We've seen this script before: Over-the-hill Athlete X has a surprising performance, jockeying sportswriter Y declares Athlete X "back" and tired sports populace calls jockeying sportswriter Y an idiot. It's an admittedly trite narrative, but stick with me on this one.
Ernie Els is back, baby!
Well, I shouldn't go that far. But he could be. Seriously, ask yourself: Why can't Ernie Els dominate the golf scene for the next five years? Who, exactly, is standing in his way?
The artist formerly known as Tiger Woods certainly isn't. Seriously, until he wins his next major, they should start officially listing his name as Eldrick––that old man who bungled the sixth hole today certainly wasn't Tiger.
Professional golf is in an undeniable state of flux right now, begging for a consistent champion to grab hold of the reins. Els' victory on Sunday made him the 16th different champion in the past 16 majors.
In a day and age where playing well in consecutive major tournaments is a rarity, Els has managed to do just that. Even more impressively, he's done so after a string of horrible major performances:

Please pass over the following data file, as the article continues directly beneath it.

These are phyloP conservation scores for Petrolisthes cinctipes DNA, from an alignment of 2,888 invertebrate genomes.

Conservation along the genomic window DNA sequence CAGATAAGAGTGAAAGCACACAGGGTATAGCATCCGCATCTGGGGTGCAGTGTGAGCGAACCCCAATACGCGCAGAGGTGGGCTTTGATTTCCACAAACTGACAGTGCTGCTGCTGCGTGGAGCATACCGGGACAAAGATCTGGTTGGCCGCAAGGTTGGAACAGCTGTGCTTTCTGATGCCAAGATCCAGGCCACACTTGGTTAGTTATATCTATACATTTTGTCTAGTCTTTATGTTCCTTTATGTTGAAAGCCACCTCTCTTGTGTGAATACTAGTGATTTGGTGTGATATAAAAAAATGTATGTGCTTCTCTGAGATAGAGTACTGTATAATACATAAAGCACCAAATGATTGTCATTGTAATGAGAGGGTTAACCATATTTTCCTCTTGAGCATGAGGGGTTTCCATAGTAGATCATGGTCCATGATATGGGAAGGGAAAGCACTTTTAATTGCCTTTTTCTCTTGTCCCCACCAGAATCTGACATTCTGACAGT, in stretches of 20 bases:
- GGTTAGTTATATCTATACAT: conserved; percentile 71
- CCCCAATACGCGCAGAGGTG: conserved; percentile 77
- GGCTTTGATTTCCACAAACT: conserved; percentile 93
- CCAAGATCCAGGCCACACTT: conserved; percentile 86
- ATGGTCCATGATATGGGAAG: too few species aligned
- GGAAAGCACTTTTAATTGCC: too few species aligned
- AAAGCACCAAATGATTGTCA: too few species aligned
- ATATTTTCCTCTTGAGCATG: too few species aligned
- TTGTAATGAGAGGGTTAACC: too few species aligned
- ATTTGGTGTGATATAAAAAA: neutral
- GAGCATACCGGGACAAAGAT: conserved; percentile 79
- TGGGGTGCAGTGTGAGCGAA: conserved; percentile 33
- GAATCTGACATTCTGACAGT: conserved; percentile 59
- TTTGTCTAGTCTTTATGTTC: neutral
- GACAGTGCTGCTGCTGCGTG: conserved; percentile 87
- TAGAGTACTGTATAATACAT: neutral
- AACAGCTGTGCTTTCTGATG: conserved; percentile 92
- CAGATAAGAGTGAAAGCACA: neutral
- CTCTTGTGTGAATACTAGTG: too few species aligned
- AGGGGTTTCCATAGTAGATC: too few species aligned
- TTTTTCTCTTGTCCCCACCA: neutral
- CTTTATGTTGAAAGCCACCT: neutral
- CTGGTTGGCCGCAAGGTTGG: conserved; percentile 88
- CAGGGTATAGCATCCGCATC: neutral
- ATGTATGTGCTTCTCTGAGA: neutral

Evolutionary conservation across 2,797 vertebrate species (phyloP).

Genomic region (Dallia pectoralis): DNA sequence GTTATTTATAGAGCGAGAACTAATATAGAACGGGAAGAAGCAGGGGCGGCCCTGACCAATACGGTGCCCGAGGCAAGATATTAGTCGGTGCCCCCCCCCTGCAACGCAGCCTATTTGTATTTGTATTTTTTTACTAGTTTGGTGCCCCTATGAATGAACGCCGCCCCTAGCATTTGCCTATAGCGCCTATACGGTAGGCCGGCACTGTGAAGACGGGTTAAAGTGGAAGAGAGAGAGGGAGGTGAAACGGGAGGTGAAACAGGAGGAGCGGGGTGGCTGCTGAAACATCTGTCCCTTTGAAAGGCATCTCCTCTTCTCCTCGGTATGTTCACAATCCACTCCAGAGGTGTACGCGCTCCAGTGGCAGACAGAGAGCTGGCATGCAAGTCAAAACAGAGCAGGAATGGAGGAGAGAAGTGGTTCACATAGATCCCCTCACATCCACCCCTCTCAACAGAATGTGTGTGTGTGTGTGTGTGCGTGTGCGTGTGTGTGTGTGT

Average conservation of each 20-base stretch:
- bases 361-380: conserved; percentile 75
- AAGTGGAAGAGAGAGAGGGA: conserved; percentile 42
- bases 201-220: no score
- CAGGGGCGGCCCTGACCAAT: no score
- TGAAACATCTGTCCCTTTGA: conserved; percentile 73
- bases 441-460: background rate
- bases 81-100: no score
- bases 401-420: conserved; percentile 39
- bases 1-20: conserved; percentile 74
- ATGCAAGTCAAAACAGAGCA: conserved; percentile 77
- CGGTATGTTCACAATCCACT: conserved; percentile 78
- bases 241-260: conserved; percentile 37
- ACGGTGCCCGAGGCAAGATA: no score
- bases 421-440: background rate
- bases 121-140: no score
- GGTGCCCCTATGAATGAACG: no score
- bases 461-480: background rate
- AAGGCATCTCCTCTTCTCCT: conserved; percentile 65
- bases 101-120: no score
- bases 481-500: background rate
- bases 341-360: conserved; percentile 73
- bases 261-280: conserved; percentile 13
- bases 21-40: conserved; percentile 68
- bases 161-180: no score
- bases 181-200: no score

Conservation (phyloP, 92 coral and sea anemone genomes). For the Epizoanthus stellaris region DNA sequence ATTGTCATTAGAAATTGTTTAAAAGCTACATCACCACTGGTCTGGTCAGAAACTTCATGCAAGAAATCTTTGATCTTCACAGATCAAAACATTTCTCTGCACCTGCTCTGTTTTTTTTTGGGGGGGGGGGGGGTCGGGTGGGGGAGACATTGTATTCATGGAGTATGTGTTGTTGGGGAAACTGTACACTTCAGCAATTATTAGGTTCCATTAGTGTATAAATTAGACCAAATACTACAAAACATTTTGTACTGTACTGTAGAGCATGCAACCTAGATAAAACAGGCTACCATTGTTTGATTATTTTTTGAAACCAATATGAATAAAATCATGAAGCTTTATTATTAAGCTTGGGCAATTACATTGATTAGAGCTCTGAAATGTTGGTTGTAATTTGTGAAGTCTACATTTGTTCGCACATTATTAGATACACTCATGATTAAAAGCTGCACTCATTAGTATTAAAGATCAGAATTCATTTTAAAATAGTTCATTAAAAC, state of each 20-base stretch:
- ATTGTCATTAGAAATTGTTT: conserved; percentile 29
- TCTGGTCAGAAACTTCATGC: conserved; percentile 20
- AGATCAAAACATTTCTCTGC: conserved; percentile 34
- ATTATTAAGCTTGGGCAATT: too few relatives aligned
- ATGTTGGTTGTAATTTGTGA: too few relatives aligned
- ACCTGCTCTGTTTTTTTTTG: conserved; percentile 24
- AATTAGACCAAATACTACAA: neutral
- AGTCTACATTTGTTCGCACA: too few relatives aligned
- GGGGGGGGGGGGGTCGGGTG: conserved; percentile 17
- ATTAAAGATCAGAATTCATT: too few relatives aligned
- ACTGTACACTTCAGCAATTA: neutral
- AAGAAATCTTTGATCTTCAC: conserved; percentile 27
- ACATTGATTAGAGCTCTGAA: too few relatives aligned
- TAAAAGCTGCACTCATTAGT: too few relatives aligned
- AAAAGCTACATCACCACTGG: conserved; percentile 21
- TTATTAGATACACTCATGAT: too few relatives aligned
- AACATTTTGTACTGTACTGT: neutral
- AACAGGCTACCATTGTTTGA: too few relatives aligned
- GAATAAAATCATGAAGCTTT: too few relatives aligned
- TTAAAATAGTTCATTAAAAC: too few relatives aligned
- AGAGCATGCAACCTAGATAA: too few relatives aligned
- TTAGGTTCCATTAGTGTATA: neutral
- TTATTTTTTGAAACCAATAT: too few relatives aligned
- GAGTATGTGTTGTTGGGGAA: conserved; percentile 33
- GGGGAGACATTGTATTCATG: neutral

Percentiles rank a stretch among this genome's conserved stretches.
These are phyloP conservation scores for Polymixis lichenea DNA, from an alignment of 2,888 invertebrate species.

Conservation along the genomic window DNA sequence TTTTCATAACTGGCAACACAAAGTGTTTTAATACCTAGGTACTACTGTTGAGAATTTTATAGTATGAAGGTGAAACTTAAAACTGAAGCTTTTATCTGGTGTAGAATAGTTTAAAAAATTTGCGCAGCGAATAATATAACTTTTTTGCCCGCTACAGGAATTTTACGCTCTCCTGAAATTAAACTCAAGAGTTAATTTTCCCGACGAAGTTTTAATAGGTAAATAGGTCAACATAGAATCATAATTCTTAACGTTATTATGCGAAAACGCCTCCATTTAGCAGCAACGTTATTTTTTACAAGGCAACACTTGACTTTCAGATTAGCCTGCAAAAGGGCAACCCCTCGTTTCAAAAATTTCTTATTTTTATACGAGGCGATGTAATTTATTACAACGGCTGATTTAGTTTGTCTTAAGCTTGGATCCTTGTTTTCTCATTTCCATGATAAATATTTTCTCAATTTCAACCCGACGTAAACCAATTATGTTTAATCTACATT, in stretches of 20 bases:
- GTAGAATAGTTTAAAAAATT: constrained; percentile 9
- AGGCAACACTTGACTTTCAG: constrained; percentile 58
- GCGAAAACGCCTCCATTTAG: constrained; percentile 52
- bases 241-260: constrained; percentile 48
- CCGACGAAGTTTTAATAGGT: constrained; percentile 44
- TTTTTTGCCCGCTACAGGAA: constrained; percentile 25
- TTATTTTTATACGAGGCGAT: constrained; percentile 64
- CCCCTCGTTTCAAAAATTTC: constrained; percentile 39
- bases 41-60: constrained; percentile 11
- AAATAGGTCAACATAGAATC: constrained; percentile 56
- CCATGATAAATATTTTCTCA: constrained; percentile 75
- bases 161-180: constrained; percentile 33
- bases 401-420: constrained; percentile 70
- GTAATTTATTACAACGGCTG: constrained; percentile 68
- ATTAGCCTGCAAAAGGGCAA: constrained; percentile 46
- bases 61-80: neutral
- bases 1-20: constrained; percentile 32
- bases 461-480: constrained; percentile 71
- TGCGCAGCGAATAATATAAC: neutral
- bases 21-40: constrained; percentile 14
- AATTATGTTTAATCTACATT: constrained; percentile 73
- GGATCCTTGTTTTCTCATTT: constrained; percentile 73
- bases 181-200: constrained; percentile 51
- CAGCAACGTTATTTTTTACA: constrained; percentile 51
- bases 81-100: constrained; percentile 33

|2011 U.S. Open||CUT|
|2011 British Open||CUT|
|2011 PGA Championship||CUT|
|2012 U.S. Open||9th|
|2012 British Open||1st|
Prior to this summer's U.S Open, he only made one cut in the past five major tournaments, finishing 47th out of the 50 players who made it past Round 2.
These struggles make it even more clear how impressive his recent resurgence has been.
On an up-and-down day of golf that left Adam Scott asking, "Are We Having Fun Yet?" Els won by keeping an even keel. He stoically ignored the leaderboard, kept his head down and played a solid, albeit unspectacular, round.
But in the capricious world of golf in 2012, solid-albeit-unspectacular could be the recipe for a complete resurgence.
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